The relevant sequence of events, as it appears from the record, is as follows. Towed back to Beaumont after losing its propulsion system, the Orient Transporter arrived on August 7, 1970. While the ship was being unloaded on August 24 the plaintiffs filed their action in rem against the cargo of rice, seeking general average contribution. The unloading of the Orient Transporter was completed on August 27. It was not until February 3, 1972, almost eighteen months after the Orient Transporter had discharged her cargo, that the defendants filed any pleadings in this case. At that time they reserved the right to file a counterclaim at a later date; they did so on September 11, 1972. Apparently conceding that if the one year statute of limitations is applicable to this case their claims are barred, the defendants argue that the statute does not apply.


We agree that the one year limit does not apply to the claim for reimbursenment of the salvage deposit. In States Steamship Co. v. American Smelting & Refining Co., 9 Cir. 1964, 339 F.2d 66, cert. denied, 380 U.S. 964, 85 S.Ct. 1109, 14 L.Ed.2d 155, the court faced a situation similar to that before us now: more than a year after the cargo was delivered, the cargo owner sued for reimbursement of its general average portion of a salvage award. The court held that the action was in actuality for indemnification and that as such was not a claim for 'loss or damage' within the meaning of COGSA; therefore the one year limitation period did not apply. Because the salvage award in the case was not final until more than a year after delivery, the plaintiff could not have brought its claim within the one year period.19 The Court noted that in the usual action for damage to cargo, it is at the time of delivery that the shipper should become aware of any damage. Wiht indemnity, however, the cause of action accrues only upon actual payment. 339 F.2d at 69-70. We adopt this analysis and hold that the salvage claim is not barred by the one year limitation period of COGSA.


The defendants-cross-appellants urge us to extend the rationale of States Steamship to their action to recover espenses and losses borne after the disabled Orient Transporter was towed back to Beaumont. They maintain that, like the plaintiff in States Steamship, they could not have raised their claims within the one year period. We are unconvinced. The record in this case does not indicate that the defendants' causes of action arose after the one year period expired.20 Moreover, we are of the view that the claims brought in this action are the sort intended to be included within the COGSA time limit. The damaged and missing rice was discoverable during the unloading of the Orient Transporter. This is the typical 'damage or loss' covered by the limitation period of COGSA. All of the expenses for unloading, inspection, fumigation, and storage were incurred within two months of time the rice was discharged. And the costs of reshipment were also incurred within the year. These expenses too are are cargo-related and covered by the limitation period.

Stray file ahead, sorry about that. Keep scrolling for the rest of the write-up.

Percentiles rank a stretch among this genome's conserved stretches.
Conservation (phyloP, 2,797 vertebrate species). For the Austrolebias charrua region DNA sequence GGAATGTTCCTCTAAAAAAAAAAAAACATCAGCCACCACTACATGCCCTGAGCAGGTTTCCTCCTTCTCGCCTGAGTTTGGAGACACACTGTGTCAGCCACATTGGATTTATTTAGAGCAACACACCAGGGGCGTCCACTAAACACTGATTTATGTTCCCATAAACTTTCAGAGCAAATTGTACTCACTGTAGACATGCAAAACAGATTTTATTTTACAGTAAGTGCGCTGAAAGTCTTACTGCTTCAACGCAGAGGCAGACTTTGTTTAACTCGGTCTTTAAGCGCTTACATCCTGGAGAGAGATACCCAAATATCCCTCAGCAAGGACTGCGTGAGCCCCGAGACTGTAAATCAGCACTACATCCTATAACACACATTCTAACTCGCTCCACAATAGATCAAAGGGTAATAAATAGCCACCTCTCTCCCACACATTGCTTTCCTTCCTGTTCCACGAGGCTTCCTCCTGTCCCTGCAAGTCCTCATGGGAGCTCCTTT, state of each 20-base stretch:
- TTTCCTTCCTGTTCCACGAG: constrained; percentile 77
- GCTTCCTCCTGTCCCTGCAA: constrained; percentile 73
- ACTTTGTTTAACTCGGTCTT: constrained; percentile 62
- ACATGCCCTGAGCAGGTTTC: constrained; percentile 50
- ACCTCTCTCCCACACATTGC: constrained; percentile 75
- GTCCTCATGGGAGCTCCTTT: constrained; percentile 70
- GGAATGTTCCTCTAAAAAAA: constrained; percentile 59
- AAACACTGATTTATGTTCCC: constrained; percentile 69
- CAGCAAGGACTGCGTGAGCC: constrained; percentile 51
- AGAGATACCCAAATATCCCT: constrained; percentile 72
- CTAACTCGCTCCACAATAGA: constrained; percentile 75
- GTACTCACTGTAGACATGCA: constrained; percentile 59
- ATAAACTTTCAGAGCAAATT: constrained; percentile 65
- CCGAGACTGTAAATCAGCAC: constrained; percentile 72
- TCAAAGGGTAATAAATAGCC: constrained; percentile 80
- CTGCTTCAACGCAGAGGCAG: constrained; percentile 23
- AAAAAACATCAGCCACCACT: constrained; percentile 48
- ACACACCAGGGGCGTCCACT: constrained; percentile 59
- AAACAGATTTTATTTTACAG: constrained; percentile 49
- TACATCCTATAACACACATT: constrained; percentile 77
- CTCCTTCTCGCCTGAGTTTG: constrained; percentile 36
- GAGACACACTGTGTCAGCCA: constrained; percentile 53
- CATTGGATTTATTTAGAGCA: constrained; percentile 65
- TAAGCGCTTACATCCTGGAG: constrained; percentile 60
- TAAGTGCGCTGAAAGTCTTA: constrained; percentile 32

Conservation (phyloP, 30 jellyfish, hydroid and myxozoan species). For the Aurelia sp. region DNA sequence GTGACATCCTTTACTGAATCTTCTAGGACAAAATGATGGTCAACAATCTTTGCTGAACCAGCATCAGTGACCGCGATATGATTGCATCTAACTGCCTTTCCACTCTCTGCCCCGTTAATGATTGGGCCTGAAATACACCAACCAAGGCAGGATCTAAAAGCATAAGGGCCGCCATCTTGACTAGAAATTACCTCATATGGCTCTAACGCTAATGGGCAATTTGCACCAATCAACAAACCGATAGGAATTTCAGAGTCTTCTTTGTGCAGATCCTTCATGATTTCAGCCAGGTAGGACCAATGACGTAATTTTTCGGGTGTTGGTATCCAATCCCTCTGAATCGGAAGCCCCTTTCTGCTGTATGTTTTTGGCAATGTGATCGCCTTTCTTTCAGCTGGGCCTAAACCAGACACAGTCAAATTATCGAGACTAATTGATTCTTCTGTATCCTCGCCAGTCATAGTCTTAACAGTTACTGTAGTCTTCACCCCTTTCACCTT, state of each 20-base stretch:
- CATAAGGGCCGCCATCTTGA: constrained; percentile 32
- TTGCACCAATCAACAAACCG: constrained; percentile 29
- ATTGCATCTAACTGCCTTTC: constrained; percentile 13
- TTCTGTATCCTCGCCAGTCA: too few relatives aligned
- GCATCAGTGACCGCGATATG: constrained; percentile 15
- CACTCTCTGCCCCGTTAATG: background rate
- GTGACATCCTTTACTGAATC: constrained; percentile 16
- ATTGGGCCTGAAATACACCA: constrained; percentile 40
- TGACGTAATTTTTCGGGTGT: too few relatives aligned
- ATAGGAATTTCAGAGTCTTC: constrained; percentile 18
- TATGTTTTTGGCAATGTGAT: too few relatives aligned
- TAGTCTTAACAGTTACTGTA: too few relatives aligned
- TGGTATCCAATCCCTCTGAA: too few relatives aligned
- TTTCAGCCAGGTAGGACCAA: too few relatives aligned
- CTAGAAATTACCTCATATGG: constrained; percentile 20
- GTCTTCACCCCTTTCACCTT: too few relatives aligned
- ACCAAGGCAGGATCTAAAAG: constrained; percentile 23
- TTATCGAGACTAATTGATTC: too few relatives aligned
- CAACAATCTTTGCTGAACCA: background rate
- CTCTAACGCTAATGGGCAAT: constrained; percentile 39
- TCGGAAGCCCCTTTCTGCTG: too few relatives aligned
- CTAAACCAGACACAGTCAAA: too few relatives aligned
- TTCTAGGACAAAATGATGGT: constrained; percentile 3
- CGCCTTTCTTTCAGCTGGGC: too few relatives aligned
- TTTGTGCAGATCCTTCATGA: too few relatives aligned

We note that the federal courts have with consistency strictly applied the one year period when the cause of action arose within a year from delivery. See, e.g., American Oil Co. v. Steamship Ionian Challenger, 2 Cir. 1966, 366 F.2d 509; Minex v. International Trading Co., E.D.Va.1969, 303 F.Supp. 205. We find no reason to depart from this accepted practice in this case.




The ninth edition of Lowndes & Rudolph appears as volume 7 of British Shipping Laws (B. Hewson, ed. 1964)


'Every bill of lading or similar document of title which is evidence of a contract for the carriage of goods by sea to or from ports of the United States, in foreign trade, shall have effect subject to the provisions of this chapter.' 46 U.S.C. 1300


Astronato Cia. Nav. S.A. owned the Orient Transporter. Orient Mid-East Lines, Inc. owned all the stock of Astronato Cia. Nav. S.A


The bills of lading were also subject to COGSA. See note 2 supra


It is unclear what caused the lack of power. The appellants contend that the power was reduced because the condenser and other piping was filled with silt. The appellees imply that it was because of the 'unfitness' of the power equipment, that is, the port boiler


Fetaxidis did not testify. At the trial the plaintiffs' counsel reported that Fetaxidis had been killed in an explosion at sea


Usually water is fed first through a heater, where the water temperature is raised before the water enters the boiler. Because he was concerned to get water into the boiler as quickly as possible, Spetsiotis fed cold water directly into the boiler


Only two witnesses testified at the trial concerning the events of the voyage. These witnesses were two pilots, one who had taken the ship from Beaumont to the abandoned channel in the Neches River on June 6, 1970, and one who had returned the ship to Beaumont on June 7. Much of the other testimony was presented in the form of depositions. We are in as good a position to evaluate such evidence as was the trial court. J. Gerber & Co. v. S.S. Sabine Howaldt, 2 Cir. 1971, 437 F.2d 580, 586. The proper standard of review in such a case is a modified 'clearly erroneous' standard. 'Although we are bound by the clearly erroneous doctrine . . ., it is subject to the modification that it does not apply with equal force, where . . . the appellate court is in as good a position as the lower court to evaluate the testimony that is crucial to the case'. Caradelis v. Refineria Panama, S.A., 5 Cir. 1967, 384 F.2d 589, 593; San Pedro Compania Armadoras, S.A. v. Yannacopoulos, 5 Cir. 1966, 357 F.2d 737, 740


The York/Antwerp Rules, 1950, may be found in 6 Benedict on Admiralty (7 ed. Knauth ed. 1969); Buglass, supra; Lowndes & Rudolph, supra